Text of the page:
“Coherency of time” dictates Corum’s positioning of its 2012 collections, split clearly between the sport watches in the Admiral’s Cup range and the Bridges watches with their iconic baguette movements. However, the highlight of this year’s novelties is a unique minute-repeater on four notes.

 

There are no grey areas in Antonio Calce’s mental mapping of the world. His concept of the watch business is built on careful consideration and implacable logic, in turn shaped by his perception of the market and the hard facts of production. Like a Greek phalanx, Corum marches ahead, convinced of victory. Its battle cry for 2012 is “coherency of time” at every level, from product to distribution to the choice of brand ambassadors, all with the aim of conquering market share.

In command of creation and development

Products first: Corum’s watches are now shared between two flagship collections. They are Admiral’s Cup for sport watches and Bridges, driven by the legendary baguette movements, for aficionados of sophisticated timepieces. Corum has split this second collection into the Golden Bridge range, a continuation of the original models of the 1980s, and the more contemporary Ti-Bridge with its horizontal movement. The Admiral’s Cup collection breaks down into three segments – Seafender for extreme conditions, Challenger for performance, and Legend for every day – and is at the centre of Corum’s launches for 2012. “There was a definite gap to be filled and that gap was ‘contemporary sport’ watches,” explained Chief Executive Calce at Baselworld. “The new models we’re offering in this category include an annual calendar, a chronograph, a microrotor tourbillon and the Mystery Moon, a lady’s watch whose rotating dial displays moon phases in a completely new way.”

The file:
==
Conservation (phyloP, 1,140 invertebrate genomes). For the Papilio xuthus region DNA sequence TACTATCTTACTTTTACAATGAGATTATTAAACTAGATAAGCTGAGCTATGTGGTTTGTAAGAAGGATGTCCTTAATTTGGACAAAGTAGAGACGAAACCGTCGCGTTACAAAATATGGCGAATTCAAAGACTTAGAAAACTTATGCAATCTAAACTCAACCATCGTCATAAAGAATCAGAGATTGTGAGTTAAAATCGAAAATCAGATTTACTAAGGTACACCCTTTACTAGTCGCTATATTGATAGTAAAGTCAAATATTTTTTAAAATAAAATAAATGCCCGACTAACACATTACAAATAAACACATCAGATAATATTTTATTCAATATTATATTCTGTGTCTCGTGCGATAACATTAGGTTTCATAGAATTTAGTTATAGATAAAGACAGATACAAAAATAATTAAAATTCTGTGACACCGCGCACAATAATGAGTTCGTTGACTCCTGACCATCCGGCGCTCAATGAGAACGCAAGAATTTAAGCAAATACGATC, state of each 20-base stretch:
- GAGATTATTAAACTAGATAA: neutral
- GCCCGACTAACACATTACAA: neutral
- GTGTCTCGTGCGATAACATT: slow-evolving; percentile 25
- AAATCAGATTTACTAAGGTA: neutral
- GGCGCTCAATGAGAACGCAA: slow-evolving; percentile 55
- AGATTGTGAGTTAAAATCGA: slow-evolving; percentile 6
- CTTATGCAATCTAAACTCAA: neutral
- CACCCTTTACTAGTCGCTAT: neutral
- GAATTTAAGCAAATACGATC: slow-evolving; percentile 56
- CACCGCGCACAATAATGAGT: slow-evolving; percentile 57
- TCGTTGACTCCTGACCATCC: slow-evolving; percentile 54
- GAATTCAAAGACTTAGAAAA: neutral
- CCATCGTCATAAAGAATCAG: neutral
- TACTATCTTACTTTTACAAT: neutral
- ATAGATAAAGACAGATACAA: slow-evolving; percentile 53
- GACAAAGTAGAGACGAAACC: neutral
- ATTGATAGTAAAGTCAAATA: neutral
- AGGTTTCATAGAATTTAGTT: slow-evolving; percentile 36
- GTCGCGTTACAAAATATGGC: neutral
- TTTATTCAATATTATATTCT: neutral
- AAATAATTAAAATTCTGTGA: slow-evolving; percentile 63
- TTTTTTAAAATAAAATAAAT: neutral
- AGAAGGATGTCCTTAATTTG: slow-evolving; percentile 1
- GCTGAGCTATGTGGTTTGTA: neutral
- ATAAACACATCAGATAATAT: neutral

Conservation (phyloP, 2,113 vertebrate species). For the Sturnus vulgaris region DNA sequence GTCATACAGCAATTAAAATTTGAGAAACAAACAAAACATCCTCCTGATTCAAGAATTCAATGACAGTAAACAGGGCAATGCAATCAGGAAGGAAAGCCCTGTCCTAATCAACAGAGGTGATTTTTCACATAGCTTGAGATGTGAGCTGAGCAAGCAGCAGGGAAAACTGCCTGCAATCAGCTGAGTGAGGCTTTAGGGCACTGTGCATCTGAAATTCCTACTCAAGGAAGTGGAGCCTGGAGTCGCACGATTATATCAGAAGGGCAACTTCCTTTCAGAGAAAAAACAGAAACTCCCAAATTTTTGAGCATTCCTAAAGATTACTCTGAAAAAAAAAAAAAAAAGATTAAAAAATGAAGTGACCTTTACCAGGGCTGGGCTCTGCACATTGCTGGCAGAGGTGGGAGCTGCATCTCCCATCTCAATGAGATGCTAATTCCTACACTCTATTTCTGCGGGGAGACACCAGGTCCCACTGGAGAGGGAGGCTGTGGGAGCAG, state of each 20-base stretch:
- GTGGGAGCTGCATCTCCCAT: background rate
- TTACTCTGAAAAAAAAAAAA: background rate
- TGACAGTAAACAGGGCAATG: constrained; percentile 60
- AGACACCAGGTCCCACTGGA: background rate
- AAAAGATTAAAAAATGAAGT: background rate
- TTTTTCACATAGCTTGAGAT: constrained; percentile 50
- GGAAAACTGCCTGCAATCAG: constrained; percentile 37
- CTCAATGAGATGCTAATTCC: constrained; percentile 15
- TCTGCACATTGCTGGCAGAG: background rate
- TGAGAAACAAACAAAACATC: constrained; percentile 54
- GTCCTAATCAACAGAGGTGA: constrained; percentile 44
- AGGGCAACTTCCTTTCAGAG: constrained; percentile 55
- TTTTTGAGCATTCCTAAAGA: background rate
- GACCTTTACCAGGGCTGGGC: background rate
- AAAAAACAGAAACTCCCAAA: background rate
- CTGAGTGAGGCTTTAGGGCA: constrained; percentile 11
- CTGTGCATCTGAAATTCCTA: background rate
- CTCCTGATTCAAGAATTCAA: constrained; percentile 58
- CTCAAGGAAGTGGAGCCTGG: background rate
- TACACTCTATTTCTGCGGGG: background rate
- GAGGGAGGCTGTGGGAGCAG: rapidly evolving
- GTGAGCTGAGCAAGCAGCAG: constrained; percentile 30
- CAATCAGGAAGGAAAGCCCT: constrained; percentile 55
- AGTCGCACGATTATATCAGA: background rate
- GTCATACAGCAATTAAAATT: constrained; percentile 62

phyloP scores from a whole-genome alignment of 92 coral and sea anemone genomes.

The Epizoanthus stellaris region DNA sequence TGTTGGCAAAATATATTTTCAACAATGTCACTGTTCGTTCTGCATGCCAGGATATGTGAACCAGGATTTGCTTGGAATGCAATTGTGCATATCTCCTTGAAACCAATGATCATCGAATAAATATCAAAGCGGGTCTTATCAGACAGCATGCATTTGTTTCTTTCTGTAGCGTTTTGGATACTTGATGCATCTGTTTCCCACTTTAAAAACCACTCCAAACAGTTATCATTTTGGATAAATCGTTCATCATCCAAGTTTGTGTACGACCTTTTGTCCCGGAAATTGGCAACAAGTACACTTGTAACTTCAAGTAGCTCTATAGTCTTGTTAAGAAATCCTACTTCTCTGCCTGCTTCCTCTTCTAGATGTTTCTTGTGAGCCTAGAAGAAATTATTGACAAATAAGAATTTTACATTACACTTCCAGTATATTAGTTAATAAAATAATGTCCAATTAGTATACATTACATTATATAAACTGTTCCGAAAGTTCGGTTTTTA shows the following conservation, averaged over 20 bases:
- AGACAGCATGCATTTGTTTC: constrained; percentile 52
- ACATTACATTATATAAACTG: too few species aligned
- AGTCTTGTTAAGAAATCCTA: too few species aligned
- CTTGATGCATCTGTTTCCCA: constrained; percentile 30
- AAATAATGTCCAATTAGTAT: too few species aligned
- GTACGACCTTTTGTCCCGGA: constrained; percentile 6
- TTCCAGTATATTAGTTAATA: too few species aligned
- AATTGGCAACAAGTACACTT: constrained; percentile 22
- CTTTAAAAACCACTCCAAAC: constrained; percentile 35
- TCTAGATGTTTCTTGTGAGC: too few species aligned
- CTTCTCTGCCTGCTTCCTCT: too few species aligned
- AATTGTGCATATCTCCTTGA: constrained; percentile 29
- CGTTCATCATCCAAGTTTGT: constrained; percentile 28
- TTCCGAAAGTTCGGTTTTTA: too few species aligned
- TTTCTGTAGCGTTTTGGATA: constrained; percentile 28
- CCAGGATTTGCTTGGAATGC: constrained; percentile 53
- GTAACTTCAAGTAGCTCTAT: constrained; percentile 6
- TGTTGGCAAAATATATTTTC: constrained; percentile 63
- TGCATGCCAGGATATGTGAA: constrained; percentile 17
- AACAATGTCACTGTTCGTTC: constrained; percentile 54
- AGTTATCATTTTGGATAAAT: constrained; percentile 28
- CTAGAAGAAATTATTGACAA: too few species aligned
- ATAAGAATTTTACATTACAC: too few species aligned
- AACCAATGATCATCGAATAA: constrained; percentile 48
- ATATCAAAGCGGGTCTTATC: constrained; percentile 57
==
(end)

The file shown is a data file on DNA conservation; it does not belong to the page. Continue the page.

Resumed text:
In the Bridges collection, Corum has introduced new cases for its Ti-Bridge Flying Tourbillon and T-Bridge Three-Day Power Reserve. This year’s showstopper, however, is the Admiral’s Cup Legend 46 Minute Repeater Acoustica. The minute-repeater complication was developed in collaboration with La Fabrique du Temps and is the first ever to strike four notes with four hammers working in pairs to produce harmonies. “It’s common knowledge that La Fabrique du Temps was taken over by LVMH,” says Calce, “but this won’t raise any difficulties. As with the Bridges line, we are gradually incorporating the expertise that will enable us not just to assemble but also to create a network of suppliers capable of meeting our requirements. This is the direction we intend to take. We aim to remain at the head of product creation and development. Legitimacy hinges on this capacity to claim “paternity” of our watches. Having said that, emblematic models aside, there is no compelling reason to produce absolutely everything in-house.”

Accelerating visibility

Calce applies this same bare-bones logic to distribution. Last year the brand set up a subsidiary in the United States, its seventh to date, and hosted an assembly of representatives of 12 Latin-American countries in Mexico. This year it plans to open no fewer than 78 points of sale in the LatAm region, including a dozen in Brazil. “We know full well that, financially speaking, these new outlets in Brazil won’t benefit the brand given the import duty Brazil levies on luxury goods. However, the brand must be present in the BRIC countries because they now dictate global business. Let me explain. There is every reason to believe that building a powerful and local identity in these countries will reap rewards. Not so much in the countries themselves because of the prohibitively high taxes, but among tourists. For example, at one of Miami’s biggest malls specialising in luxury goods, 80% of customers are Brazilian. What would be the point of having a store there if Brazilians had never heard of your brand? This is why we now have an office in India. As for China, the 22 points of sale we’ve opened there are essential in reaching customers who want to immerse themselves in the brand’s world.”

Unsurprisingly, Corum’s sponsorship strategy also follows a strict hierarchy. The brand, which has strong ties with sailing, promotes its partnership with the America’s Cup on a global scale, while building associations with national stars who have the potential to boost brand image, such as skier Didier Cruche in Switzerland, singer Elissa in Lebanon, and the Zenith Football Club in Russia, not forgetting round-the-world skipper Loïc Peyron whose recent victory in the Jules Verne Trophy smashed the existing record. Calce describes these personalities as “visibility accelerators.” In this neatly compartmentalized view, there can be no overstepping the lines.